Internet on the Wind Star

We are going on the Treasures of the Aegean in June and can't find any info on wifi availability on the ship, Wind Star. Any idea if Wifi is included? Trying to plan accordingly.


  • edited February 21

    Yes,but like all ships, can be slow and spotty since it is satellite based. It doesn't have the bandwidth to upload or download large files (e.g. hi res photos, etc.) Standard service is included for Tauck customers.

  • edited February 22

    I went to the Windstar website for the Wind Star, and found that they offer several levels of internet service. As AlanS stated, we do get basic service included. I’m booked on your trip next year. Please post how you find the service after your trip.

    This is what I found, and copied:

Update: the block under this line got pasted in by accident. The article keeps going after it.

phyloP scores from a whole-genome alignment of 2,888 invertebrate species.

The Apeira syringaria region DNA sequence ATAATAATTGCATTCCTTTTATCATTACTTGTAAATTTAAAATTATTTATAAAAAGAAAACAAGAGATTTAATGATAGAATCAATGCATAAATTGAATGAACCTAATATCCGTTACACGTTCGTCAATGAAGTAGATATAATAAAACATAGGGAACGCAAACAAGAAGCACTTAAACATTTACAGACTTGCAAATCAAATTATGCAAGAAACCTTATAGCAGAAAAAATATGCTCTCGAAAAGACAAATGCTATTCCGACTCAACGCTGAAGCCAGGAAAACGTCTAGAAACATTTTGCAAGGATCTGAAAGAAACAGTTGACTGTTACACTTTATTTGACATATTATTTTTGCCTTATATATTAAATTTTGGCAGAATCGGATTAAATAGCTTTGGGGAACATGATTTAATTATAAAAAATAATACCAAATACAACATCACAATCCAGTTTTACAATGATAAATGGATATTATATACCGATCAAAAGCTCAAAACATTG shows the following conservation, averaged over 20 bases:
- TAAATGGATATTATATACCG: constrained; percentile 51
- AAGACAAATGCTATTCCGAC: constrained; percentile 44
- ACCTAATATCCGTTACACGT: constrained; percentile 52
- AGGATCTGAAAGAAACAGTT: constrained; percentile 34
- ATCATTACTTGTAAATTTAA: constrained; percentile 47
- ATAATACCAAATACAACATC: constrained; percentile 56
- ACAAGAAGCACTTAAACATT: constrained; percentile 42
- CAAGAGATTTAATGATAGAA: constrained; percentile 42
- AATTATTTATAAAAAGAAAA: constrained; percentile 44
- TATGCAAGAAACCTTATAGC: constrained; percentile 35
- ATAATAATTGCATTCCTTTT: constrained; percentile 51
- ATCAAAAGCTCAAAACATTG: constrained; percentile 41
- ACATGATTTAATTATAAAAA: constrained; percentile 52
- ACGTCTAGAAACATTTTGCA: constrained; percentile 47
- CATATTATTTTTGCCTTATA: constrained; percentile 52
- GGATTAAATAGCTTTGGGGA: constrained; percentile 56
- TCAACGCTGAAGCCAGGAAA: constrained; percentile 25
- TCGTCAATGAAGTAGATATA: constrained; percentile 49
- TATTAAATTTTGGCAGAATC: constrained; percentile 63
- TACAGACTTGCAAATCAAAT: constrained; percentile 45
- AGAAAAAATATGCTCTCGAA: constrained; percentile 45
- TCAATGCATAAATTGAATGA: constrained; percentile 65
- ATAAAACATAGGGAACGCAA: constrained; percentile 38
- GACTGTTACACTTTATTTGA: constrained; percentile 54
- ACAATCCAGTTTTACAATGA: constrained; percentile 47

Windstar offers three different internet plans. The Email Plan is $60 and gives you 200 MB of data to use during your cruise. This plan is best for checking email and doing very limited browsing. The Surfing Plan is $120 and gives you 500 MB of data to use for additional browsing and small file transfers, like posting pictures to social media.

    The most inclusive WiFi package is the Unlimited Plan. For a 7-day cruise, this plan is $250 or roughly $35 per day. This plan gives you unlimited internet access without worrying about time or amount of data.

    Of note, guests can use only one device at a time with all internet packages.